Down Young Gilly’s pass they travelled, pulling their bonnets still lower over their brows and averting their faces from lascivious sights, which might other wise have accosted them, as they travelled past one dimly lit side street after another. “Homer’s Odyssey” whispered Maggie as they walked into St Giles Square “What?” replied Emily her mind intent upon what lay ahead, “The last alley we passed where the prosser were beating up a customer, it were Homer’s Odyssey she had in her hand” Emily frowned,”Maggie Settleworth, you would do better to focus thine eyes on the words of St. Gove inscribed upon thy heart, to err is human, but to achieve is divine! We’re almost home child, hitch up thy skirts”

Carefully they picked their way amongst the various heaps of wet clothing piled up at the front door, making their way down the steps that led into the basement that had once been Maggie’s home. As quietly as possible Maggie pulled the makeshift door to, signalling to Emily not to say a word, behind the ragged door lay the family hearth wreathed in smoke from the guttering fire, which had barely heated the room. Quickly Maggie turned to the window restuffing the fragmented glass with the damp rag that had fallen onto the floor. Reaching into her pocket, she removed the lump of coal she had stolen from Lord Grid-Iron’s coal shed. Quietly uttering a pray of penitence to St. Gove she tossed the lump of coal onto the fire, stirring it back to life.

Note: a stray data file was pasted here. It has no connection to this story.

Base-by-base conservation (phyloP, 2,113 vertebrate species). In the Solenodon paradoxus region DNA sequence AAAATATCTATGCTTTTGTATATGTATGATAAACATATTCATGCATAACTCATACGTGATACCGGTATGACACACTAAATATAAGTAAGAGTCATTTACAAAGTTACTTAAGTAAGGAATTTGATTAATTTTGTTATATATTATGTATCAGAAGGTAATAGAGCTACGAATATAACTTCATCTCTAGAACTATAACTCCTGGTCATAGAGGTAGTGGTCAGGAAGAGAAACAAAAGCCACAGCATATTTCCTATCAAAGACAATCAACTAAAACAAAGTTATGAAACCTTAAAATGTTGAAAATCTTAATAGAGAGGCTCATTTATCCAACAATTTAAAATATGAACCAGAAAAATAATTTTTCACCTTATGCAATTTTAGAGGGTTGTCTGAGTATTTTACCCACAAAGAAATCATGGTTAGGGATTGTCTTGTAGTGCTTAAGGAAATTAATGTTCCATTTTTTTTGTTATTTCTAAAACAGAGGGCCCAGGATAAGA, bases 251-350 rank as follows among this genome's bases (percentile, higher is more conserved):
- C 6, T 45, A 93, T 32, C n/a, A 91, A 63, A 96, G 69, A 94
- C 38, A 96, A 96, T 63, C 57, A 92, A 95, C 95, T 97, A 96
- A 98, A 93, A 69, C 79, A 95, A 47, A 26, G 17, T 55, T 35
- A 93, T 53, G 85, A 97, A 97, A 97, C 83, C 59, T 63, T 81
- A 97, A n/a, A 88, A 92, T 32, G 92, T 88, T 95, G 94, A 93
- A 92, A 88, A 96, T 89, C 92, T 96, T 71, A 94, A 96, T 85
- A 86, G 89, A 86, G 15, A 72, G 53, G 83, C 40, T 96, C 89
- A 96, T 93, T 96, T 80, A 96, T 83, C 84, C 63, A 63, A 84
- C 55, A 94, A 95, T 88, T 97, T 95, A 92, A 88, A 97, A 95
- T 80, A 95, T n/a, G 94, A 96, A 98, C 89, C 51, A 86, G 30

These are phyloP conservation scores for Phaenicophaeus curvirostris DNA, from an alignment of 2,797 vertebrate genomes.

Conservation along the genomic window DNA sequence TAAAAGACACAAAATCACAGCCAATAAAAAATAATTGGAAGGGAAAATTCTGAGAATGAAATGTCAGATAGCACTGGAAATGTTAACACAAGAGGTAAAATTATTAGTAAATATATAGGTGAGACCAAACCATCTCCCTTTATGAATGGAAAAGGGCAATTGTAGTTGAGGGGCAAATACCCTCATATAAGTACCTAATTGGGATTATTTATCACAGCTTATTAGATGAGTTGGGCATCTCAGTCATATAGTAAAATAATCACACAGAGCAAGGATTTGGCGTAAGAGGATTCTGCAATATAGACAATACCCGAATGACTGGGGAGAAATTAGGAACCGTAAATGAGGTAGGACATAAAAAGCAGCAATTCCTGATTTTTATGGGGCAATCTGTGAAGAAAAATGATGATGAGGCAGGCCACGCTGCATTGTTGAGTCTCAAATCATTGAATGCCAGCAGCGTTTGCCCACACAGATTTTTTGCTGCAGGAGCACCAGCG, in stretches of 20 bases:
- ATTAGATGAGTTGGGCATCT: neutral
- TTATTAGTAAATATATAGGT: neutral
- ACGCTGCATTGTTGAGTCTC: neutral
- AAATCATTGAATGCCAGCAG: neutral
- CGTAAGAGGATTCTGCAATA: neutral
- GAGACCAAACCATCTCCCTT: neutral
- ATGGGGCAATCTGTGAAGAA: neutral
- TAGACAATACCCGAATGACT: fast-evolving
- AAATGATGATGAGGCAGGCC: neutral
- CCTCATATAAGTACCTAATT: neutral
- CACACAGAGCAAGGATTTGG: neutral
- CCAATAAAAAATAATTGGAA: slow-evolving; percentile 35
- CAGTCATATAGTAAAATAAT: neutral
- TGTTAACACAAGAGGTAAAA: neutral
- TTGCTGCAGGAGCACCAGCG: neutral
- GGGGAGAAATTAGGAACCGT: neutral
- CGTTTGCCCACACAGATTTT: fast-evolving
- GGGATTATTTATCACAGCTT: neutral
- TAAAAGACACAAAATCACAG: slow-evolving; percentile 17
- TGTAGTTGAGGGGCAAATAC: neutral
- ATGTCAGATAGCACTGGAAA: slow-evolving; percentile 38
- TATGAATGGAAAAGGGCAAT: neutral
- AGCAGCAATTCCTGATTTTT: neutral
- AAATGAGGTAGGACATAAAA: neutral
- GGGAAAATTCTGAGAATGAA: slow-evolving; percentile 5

“Your ma’s not here” Emily commented as she unwrapped the vast woolen shawl she’d packed into the bottom of her basket and covered the little boy asleep on the hearth with it, he stirred briefly, opening one sticky glue-rimed eye, “Maggie” said he, “Is that you?”